For a tale of wealth beyond the dreams of avarice to excite the sympathetic imagination, we generally require that the saga begin with the hero swathed in rags, although a T-shirt will do in a pinch. And unless the story is a cautionary one, it will end with him laved in riches, having overcome Adversity and possibly Malice in his Dauntless Quest to lay his Sockdollager of a Product at the feet of the Public. The career of King Gillette, the inventor of the razor blade, presents us with such a tale. So too, I am delighted to report, does William Hoffman's "Fantasy," a biography of Xavier Roberts, the 27-year-old father of the Cabbage Patch Kids.

It is not, let me hasten to add, a story in the manner of Horatio Alger; Alger's protagonists all too often made their fortunes by rescuing a banker's daughter from a runaway horse. Nor is the book particularly well-written and free of padding, but this is a matter of small importance, for the tale of Xavier Roberts is one that virtually tells itself.

Born in north Georgia poverty to an itinerant carpenter and a quiltmaker of talent but no schooling, Roberts, like the vast majority of his kind, owes his wealth to an insight of stunning simplicity and unprecedented brilliance -- or, in Roberts' case, to a small clutch of such insights, most of them accidental.

Browsing through a library book at the age of 19, Roberts came upon a reference to the old German craft of needle-molding, a method of sculpting cloth; he was already adept at pottery and at his mother's avocation of quiltmaking. Moved by who knows what impulse, he immediately sat down, knocked off a number of dolls, christened them the Little People (they were born in a cabbage patch, he said), and put them on display at the gift shop he managed in a nearby state park.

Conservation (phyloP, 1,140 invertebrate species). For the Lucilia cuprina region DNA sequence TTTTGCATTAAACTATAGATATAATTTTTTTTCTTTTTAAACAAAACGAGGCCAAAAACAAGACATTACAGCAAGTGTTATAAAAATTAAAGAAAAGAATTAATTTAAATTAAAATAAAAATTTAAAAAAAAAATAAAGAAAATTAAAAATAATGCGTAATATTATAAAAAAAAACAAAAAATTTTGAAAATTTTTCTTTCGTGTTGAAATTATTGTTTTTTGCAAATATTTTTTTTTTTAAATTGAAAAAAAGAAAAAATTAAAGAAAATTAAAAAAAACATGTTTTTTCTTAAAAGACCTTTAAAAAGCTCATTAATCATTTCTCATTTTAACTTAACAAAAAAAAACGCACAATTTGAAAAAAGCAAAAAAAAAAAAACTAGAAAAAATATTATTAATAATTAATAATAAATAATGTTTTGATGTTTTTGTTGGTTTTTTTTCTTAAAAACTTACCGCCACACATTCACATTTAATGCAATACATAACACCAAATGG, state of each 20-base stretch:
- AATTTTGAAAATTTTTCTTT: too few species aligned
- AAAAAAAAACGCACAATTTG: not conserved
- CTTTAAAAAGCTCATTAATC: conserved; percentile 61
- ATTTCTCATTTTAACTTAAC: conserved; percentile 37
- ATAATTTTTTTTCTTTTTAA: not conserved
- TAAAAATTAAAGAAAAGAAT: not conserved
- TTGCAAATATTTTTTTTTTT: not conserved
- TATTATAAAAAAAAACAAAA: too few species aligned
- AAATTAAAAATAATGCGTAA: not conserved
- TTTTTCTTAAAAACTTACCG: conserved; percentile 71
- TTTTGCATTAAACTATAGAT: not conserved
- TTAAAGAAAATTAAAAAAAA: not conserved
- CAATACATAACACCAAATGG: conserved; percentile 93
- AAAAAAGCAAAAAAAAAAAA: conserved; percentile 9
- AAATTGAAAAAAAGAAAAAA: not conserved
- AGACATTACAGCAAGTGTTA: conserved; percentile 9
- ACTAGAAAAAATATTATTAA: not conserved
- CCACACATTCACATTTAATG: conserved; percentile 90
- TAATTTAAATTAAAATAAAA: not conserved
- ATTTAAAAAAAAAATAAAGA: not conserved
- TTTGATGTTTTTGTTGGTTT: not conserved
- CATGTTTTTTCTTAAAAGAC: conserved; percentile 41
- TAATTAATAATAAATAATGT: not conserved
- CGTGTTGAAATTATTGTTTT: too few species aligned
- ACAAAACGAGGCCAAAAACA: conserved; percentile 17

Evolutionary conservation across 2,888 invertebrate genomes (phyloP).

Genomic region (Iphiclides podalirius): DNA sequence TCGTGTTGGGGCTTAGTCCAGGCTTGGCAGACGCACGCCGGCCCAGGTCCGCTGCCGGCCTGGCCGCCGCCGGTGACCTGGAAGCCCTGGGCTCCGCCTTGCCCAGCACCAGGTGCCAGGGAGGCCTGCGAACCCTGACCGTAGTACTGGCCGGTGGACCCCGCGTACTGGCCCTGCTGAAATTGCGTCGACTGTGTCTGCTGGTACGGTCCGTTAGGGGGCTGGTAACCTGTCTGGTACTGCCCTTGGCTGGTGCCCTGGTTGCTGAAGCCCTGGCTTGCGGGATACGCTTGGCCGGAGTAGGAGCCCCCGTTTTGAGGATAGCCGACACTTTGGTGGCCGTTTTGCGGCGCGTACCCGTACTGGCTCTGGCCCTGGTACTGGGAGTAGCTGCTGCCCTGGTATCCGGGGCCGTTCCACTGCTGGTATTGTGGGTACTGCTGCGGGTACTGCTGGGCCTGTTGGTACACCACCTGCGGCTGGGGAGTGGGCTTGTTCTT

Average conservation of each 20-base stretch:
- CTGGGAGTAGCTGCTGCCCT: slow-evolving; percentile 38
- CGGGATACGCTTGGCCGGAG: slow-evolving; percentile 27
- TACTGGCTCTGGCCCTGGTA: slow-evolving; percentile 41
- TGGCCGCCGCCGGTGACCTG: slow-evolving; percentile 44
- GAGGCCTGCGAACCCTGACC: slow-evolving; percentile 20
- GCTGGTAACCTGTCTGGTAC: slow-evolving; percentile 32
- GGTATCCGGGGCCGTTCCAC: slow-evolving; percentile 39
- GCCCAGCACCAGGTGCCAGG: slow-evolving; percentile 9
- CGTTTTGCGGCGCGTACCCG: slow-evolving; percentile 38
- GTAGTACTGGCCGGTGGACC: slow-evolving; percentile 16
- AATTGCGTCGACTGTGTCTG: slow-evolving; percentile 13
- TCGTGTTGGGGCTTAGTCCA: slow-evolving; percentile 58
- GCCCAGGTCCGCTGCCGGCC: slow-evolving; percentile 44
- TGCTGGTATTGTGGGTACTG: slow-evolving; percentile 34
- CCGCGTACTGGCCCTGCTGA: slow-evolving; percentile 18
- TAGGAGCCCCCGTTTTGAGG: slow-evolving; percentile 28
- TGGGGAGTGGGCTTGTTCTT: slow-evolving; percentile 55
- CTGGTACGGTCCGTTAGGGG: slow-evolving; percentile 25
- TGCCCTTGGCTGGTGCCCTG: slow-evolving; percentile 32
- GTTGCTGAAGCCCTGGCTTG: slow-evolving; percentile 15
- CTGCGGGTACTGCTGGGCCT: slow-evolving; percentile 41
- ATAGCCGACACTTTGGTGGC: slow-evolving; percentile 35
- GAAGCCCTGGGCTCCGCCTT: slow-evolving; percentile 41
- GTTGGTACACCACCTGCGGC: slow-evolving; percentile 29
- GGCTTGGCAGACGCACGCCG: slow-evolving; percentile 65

No two were alike; each was equipped with a name and a biography. Some people found them as ugly as a mud fence but others found them irresistible. Among the latter was Xavier Roberts himself; he hit upon the idea of having the dolls adopted rather than purchased -- a stroke of pure genius -- because he could hardly bear to part with them. In addition, he administered an oath to each of his customers and sent the doll a card on its first birthday.

That was it. That was all there was to it. That was the fortune. (It helped, of course, that Xavier Roberts was extremely fond of money.) It may be audacious to say that he had struck a mystical chord (and with it, gold) deep in the human psyche, but the notion takes on a certain plausibility in view of the Cabbage Patch Riots of the past Christmas season.

Everything that followed Robert's first sale -- the establishment of "adoption centers" across the length and breadth of the land, the founding of Babyland General Hospital in Cleveland, Ga., and the issuance of its unbearably saccharine newsletter, and the triumphantly successful franchising of the dolls' manufacture to Coleco, the Connecticut toy company -- were simply means to an end, just as the fact that the Kids appreciated in value, some of them dramatically so, was merely an agreeable side-effect.

As Hoffman points out, dolls are an old and important part of human culture. In a stunning one-liner, he claims that both Socrates and William Penn were doll aficionados, a point that he regrettably fails to pursue. The Catholic church once executed a doll; in England, Punch and Judy were banned from the realm for making sly remarks about the monarch. Roberts was mining a very rich and ancient vein indeed, and his Kids arrived on the scene at what appears to have been the perfect psychological moment, when the nation was surfeited with beeping plastic that talked back to its owners and sometimes defeated them. Xavier Roberts, it seemed, had found the antidote.

As one might expect, certain adoption organizations expressed their horror, others were delighted, and still others attempted to strike a solemn balance. (How France ever achieved its reputation as the homeland of the goofy controversy is one of life's minor mysteries.) For whatever it happens to be worth, at least one adoptive parent (the author of this essay) suspects it may be no bad thing for adoption to be treated as a delightful event. Hoffman reports that Roberts has become stinking rich. Good for him.